A: One of my jobs when I was with the Air Force and working for Air Combat Command was to oversee the demo teams and the Heritage Flights, so that’s how I ended up meeting all the guys in the Heritage Flight Foundation. After a few years with ACC I got another assignment and that took me out of that chain of command so I was eligible, and it would be appropriate, for me to fly on the civilian side. Within a year or two after I left that position with ACC I was brought on board as one of the Heritage Flight pilots.
Q: What is your favorite warbird to fly and why?
A: The P-51 and F-86.
The P-51 is just so iconic. It arguably significantly improved the ability for our country to execute and bring WWII to a conclusion. It’s a fighter that is just so special and unique and it played such an important part of our history. To be able to fly it and to see how those who came before me operated is just revealing.
The Mustang is a super high-performance, piston-driven airplane and that brings a lot of challenges that us jet guys haven’t had to deal with, so that’s kind of cool to be able to develop the skill set to meet those challenges.
The Sabre is almost as iconic as the Mustang in many ways. Without the Sabre during the Korean War, things would have been a lot different in the air. It was the airplane that really brought into the jet age the capabilities that the Mustang had in the propeller age. The Sabre is sublime compared to a Mustang. Everything is smoother, everything is faster, everything is easier and it’s a lot more capable.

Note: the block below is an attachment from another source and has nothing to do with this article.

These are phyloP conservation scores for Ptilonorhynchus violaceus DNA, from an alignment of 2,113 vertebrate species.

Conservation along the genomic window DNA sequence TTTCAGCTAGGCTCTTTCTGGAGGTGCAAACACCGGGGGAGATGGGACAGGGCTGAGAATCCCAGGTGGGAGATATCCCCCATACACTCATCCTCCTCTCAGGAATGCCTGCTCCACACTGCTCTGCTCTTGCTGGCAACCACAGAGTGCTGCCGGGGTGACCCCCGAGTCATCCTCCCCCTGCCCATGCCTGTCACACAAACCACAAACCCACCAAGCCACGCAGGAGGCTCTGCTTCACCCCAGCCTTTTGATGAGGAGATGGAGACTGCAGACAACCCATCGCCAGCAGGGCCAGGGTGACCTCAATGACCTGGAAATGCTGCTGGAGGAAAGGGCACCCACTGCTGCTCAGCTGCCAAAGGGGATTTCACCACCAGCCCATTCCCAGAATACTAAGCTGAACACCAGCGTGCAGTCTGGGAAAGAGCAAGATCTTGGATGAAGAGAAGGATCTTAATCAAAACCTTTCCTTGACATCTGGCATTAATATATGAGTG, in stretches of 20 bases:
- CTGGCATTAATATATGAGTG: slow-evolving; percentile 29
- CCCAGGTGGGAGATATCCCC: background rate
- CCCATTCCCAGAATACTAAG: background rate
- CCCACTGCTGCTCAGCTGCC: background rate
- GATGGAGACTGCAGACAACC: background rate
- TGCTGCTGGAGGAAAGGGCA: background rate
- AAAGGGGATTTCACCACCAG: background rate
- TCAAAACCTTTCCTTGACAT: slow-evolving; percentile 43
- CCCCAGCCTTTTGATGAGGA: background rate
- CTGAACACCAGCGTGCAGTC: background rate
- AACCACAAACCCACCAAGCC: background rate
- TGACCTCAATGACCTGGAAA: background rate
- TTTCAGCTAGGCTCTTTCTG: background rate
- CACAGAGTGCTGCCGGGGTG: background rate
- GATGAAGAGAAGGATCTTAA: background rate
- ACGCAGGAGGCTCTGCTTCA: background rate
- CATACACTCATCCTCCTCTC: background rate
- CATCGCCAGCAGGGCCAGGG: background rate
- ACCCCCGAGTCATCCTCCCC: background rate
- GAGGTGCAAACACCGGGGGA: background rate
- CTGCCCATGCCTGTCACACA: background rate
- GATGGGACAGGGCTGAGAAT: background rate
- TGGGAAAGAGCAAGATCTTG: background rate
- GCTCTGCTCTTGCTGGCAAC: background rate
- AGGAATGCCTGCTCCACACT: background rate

The P-51, F-86, F-15, F-16 – there are not many people who would say those are not some of the premier air-to-air fighters on earth. To be able to experience each one of those is incredible.
Q: What is the most challenging part of flying a warbird with a modern fighter?
A: It’s all about speed and maneuverability, and of course the older warbirds don’t go that fast. The good news is with our modern fighters like the F-22, F-16, F-35 and the A-10, these airplanes all fly really well with ours because their flight control systems are so sophisticated. But still, if you’re at 300 feet on the low side of an arching path and you’re in an F-22, you’re pretty close to the ground and you’re putting a lot of trust in the guy in that Mustang. There are real challenges and that’s why we spend a week at Davis-Monthan every year going through this program.
An F-15, an F-16, any of our modern fighters, they have so much more capability and safety. There are no real dark corners of the flight envelope so it’s not going to bite you. A Mustang can bite you.
Q: What’s it like to fly alongside the F-16, which you flew in the military?
A: It’s certainly cool to look over there and see a Viper on your wing and think back on what it was like flying that airplane and doing all of those things. I hope that someday those guys are where I am. I hope that they will pursue this kind of thing and develop new skill sets to be a P-51 pilot or an F-86 pilot. Hopefully, someday they’ll be flying that Mustang looking over at that young man or young woman in the F-35 or F-22. I want them to be part of it.
Q: Which modern military aircraft would you most like to fly and why?
A: The F-22, for the same reason I liked the F-15 when I started – it’s the hottest thing out there. It’s the most high-performance aircraft on earth. To have an opportunity to be in command of a fighter like that is something I’ve always been attracted to. The faster and more capable it is, the more likely I want to be a part of it. It just does things that an airplane shouldn’t do and it does it well and predictably.
Q: What historical aviator do you most look up to?
A: Robin Olds. He was anything but a traditional Air Force officer. He was kind of like what we all want to be. He was an awesome aviator, yet he was a bit of a renegade and he challenged authority. He was so politically incorrect but he was correct most of the time. It’s the perfect fighter mentality.